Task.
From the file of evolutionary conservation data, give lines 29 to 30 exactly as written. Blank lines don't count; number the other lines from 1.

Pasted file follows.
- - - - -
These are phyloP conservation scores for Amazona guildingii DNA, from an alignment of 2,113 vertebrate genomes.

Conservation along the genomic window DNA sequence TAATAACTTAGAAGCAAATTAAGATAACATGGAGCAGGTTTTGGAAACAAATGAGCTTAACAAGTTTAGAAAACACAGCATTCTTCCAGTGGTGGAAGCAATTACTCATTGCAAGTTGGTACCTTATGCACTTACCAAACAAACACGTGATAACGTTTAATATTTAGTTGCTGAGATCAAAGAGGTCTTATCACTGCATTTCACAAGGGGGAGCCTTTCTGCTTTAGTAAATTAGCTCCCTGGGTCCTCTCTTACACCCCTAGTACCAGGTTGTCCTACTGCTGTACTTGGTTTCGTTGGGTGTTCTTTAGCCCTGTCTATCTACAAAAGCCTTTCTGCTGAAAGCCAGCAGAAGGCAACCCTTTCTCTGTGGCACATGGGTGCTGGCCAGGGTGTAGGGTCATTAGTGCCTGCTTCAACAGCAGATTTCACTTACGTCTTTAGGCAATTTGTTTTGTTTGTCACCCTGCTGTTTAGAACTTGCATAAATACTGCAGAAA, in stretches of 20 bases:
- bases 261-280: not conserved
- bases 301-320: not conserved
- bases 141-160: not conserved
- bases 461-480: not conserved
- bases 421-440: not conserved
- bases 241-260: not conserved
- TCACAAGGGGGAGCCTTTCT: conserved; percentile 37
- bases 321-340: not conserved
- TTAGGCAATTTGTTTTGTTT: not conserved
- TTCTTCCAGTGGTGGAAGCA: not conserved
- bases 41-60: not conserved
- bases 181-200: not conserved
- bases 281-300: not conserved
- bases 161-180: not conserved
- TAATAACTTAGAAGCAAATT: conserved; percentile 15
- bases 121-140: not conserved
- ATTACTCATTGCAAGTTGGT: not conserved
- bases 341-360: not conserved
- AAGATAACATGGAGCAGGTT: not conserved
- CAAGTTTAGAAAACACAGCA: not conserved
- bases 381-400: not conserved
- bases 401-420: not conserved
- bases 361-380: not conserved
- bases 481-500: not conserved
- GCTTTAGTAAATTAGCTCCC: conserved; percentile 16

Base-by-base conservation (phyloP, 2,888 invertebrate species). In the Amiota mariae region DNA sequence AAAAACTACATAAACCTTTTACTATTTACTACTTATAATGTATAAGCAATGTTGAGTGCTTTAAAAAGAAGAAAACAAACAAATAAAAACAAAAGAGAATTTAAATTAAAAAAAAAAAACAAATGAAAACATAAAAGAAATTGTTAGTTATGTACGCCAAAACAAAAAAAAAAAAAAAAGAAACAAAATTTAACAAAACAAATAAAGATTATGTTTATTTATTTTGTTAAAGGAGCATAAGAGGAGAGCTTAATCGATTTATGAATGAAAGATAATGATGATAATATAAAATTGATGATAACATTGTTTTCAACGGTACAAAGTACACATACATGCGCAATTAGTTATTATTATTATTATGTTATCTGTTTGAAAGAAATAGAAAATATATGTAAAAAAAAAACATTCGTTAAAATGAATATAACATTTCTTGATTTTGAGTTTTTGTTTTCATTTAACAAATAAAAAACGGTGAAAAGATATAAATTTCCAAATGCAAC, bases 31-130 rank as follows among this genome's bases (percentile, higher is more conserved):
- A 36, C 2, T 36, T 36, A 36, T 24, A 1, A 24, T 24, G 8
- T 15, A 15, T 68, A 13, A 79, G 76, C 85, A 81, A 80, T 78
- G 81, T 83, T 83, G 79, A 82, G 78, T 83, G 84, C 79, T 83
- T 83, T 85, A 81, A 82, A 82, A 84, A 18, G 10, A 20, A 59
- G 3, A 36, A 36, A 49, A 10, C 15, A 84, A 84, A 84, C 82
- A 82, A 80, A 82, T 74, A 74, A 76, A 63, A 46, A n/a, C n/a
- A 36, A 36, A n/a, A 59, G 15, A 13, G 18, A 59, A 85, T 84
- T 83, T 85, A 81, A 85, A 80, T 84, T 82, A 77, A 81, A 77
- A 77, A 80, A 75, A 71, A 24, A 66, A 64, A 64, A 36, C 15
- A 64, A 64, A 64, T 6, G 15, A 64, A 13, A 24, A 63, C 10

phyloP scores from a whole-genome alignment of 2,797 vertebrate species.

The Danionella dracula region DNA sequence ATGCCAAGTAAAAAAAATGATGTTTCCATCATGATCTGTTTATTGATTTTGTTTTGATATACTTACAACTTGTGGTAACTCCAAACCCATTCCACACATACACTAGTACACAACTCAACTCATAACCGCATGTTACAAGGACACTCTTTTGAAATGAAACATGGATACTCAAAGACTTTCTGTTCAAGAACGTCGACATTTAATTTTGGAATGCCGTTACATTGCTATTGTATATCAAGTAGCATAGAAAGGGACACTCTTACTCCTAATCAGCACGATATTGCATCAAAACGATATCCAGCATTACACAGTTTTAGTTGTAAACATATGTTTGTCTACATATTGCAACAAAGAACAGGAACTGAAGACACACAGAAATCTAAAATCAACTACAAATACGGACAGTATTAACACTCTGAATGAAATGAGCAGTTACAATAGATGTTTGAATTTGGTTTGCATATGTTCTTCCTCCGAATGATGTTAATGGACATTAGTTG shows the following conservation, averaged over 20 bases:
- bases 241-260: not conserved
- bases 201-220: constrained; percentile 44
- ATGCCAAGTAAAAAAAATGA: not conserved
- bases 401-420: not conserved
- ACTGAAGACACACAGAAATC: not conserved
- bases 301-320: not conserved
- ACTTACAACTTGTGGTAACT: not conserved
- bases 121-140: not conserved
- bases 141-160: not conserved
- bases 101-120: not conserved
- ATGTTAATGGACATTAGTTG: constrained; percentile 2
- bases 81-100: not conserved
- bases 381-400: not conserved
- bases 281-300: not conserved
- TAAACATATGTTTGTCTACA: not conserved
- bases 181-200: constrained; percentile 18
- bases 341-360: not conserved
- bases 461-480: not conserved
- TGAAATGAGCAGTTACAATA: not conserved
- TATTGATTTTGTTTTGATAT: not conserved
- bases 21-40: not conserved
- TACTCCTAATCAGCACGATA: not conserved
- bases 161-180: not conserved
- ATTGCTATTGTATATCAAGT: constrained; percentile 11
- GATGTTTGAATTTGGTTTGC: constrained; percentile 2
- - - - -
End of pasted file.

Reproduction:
- A 36, C 2, T 36, T 36, A 36, T 24, A 1, A 24, T 24, G 8
- T 15, A 15, T 68, A 13, A 79, G 76, C 85, A 81, A 80, T 78